White to move
This position is problem number 1 is Fred Reinfeld, 1001 Winning Chess Sacrifices and Combinations (1955). This text is generally available for approximately $10. My copy is beginning to fall apart, and I may replace it. The principal difficulty young students would have in learning from it stems from descriptive notation. Algebraic is far simpler to master for the nine year old student, and is the notation system universally taught. Descriptive notation is worth learning because it provides access to many older texts, such as the exceptional checkmate manual, Georges Renaud and Victor Kahn, The Art of the Checkmate (1953). Reinfeld's text offers a one page explanation of descriptive notation in the front matter.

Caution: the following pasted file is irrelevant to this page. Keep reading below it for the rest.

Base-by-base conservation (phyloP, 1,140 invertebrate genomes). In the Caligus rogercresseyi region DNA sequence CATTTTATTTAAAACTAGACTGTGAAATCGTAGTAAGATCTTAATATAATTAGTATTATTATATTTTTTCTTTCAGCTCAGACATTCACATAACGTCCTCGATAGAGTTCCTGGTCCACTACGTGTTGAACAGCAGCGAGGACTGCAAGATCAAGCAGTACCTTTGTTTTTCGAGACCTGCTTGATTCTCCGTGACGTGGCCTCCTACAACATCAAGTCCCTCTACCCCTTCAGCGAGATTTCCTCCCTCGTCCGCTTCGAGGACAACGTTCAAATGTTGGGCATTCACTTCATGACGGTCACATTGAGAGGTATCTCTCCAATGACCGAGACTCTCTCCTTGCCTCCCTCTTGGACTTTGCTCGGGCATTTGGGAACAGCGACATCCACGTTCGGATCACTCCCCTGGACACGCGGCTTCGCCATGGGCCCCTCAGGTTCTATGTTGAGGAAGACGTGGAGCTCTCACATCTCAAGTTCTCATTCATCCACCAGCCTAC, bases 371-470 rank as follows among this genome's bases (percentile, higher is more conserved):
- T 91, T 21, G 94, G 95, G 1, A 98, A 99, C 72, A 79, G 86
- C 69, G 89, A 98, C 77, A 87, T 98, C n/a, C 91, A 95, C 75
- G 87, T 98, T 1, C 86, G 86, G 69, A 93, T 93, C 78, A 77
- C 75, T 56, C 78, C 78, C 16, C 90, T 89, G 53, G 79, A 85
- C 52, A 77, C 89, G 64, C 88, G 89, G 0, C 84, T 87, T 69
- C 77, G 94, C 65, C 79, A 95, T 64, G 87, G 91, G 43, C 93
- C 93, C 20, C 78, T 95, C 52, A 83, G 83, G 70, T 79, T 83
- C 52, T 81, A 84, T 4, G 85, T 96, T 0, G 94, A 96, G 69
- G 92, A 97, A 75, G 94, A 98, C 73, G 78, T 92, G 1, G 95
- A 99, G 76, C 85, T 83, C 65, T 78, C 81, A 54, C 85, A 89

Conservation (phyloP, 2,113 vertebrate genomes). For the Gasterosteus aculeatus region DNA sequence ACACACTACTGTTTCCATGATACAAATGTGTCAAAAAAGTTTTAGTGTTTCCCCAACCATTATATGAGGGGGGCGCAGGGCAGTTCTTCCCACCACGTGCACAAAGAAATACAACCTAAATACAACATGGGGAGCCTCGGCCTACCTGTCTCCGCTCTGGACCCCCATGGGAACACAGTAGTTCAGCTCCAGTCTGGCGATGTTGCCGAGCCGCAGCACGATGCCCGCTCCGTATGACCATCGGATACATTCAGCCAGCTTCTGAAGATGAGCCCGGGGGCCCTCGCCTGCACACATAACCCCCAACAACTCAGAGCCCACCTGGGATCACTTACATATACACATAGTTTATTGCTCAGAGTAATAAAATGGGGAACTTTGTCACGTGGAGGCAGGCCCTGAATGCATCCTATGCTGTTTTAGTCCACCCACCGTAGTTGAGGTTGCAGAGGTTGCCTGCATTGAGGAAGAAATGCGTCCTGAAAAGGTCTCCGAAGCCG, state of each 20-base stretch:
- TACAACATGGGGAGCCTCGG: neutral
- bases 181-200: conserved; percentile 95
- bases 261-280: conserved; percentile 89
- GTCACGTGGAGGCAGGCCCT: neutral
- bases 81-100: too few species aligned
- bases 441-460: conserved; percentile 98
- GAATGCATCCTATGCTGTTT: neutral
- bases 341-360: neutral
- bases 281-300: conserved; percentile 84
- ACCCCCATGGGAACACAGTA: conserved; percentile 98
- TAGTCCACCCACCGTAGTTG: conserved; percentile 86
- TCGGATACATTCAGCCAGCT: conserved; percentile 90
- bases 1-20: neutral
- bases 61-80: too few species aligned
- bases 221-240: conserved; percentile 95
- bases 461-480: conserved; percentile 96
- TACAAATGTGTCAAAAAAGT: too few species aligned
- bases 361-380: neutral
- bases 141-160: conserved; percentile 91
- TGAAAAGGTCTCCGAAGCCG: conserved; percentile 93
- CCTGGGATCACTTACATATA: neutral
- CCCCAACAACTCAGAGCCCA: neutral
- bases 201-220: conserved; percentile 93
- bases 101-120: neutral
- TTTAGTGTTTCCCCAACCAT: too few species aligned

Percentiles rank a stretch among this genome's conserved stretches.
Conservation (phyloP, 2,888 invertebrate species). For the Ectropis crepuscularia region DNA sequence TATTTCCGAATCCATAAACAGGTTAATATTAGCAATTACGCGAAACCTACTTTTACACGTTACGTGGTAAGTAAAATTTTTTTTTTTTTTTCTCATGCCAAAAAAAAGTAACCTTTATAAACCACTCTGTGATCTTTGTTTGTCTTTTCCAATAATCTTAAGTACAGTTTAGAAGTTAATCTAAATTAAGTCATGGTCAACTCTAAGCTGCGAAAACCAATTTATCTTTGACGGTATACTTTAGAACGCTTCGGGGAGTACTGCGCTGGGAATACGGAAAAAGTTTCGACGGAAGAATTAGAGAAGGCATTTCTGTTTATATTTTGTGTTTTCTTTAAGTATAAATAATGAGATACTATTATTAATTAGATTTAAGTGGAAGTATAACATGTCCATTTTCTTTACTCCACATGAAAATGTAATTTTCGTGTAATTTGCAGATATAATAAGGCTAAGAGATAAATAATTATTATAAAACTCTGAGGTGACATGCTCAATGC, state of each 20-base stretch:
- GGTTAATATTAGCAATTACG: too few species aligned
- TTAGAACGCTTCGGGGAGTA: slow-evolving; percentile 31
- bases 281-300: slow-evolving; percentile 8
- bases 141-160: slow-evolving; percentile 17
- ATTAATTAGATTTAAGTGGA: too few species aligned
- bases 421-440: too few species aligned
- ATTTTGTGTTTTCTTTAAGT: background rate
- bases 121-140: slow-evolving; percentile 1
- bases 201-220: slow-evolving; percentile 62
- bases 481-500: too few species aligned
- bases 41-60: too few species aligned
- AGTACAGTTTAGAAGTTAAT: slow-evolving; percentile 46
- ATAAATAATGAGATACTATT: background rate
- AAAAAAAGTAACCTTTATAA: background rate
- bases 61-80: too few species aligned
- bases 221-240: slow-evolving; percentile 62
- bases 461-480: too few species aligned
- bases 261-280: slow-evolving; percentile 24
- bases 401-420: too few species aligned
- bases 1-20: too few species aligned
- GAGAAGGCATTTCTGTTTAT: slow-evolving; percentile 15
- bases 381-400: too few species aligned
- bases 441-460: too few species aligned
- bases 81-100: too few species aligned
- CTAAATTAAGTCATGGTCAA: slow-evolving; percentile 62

Reinfeld's text contains errors, but far fewer than will be evident in every book written by Bruce Pandolfini or by Eric Schiller. Reinfeld worked in an era before computers, checked his work carefully, and made a few errors in assessment. Pandolfini's work appears rushed into print without proper editing. Even so, I find that Pandolfini's Endgame Course (1988) is a highly instructive text for scholastic players. If I could give every child this text after his or her first tournament, and they could be induced to spend one hour per week studying it, skills would improve rapidly. Reinfeld's text is less elementary, focuses on middlegame tactics, rather than basic checkmates, and should be listed in every state qualifier's letter to Santa.
Reinfeld does not present his sources, but the position comes from Yanofsky -- Aitken, Hastings 1946. Yanofsky made the correct move and Aitken resigned.